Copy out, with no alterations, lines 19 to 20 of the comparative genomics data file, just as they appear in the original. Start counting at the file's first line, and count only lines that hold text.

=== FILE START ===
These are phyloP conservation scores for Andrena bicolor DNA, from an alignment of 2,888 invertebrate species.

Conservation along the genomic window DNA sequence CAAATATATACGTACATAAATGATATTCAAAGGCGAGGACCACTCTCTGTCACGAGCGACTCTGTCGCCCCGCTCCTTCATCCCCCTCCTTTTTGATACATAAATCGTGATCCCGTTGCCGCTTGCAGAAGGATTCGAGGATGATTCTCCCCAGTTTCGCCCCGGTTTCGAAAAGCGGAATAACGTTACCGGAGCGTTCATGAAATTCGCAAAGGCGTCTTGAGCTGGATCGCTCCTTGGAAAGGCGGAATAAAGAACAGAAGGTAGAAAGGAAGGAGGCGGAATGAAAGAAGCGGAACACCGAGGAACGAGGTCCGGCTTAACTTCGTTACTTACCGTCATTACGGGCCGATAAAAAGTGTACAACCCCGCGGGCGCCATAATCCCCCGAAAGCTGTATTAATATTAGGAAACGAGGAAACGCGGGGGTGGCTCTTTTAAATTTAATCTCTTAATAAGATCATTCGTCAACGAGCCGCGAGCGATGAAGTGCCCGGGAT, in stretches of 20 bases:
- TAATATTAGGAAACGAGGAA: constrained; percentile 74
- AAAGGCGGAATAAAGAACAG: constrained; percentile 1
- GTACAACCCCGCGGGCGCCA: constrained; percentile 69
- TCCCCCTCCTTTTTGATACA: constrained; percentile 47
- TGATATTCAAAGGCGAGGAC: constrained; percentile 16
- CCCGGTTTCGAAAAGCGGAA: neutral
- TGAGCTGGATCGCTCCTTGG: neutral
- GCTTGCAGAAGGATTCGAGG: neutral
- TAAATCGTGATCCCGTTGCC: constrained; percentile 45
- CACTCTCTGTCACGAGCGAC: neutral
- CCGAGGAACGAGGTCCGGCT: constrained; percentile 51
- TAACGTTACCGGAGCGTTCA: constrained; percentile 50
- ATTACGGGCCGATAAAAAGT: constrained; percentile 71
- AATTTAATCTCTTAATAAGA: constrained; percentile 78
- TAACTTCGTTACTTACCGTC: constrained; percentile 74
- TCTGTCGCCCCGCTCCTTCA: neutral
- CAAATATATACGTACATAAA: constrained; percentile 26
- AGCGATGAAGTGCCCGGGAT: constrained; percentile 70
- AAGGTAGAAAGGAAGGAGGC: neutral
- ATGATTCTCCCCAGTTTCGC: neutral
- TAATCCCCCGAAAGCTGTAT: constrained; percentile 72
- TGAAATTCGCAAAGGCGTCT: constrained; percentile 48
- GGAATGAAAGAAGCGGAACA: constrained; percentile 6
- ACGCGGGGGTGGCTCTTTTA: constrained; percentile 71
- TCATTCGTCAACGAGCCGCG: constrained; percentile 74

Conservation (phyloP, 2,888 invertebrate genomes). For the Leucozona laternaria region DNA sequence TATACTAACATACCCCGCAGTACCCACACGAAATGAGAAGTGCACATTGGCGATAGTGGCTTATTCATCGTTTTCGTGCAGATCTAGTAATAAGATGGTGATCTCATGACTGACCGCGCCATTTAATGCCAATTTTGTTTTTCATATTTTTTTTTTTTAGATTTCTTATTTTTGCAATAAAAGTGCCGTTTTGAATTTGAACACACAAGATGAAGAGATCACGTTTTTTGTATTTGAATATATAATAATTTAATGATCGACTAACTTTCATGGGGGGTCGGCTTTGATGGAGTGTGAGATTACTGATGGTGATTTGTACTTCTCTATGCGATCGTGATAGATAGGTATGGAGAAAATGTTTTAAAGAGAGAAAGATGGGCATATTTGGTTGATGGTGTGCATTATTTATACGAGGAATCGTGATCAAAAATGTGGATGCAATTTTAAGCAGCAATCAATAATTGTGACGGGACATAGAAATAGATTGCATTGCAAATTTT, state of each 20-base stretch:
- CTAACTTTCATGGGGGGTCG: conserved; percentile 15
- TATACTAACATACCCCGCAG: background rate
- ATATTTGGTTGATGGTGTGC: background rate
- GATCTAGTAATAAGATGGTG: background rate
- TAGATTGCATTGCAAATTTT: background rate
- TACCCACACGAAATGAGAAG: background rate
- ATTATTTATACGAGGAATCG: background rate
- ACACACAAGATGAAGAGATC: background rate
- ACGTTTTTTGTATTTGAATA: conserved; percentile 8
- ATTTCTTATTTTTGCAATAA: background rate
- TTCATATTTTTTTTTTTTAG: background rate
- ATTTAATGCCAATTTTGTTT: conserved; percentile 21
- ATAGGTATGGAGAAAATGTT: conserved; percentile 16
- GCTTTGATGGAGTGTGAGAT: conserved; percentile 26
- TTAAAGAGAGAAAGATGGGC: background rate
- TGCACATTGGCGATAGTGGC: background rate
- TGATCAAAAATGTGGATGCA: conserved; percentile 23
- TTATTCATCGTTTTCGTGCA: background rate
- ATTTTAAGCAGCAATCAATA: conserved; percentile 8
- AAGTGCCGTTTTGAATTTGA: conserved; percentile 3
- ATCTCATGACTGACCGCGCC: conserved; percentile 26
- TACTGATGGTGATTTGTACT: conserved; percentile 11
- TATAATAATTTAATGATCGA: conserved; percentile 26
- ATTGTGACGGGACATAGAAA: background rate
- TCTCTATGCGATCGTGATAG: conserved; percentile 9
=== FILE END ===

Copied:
- CAAATATATACGTACATAAA: constrained; percentile 26
- AGCGATGAAGTGCCCGGGAT: constrained; percentile 70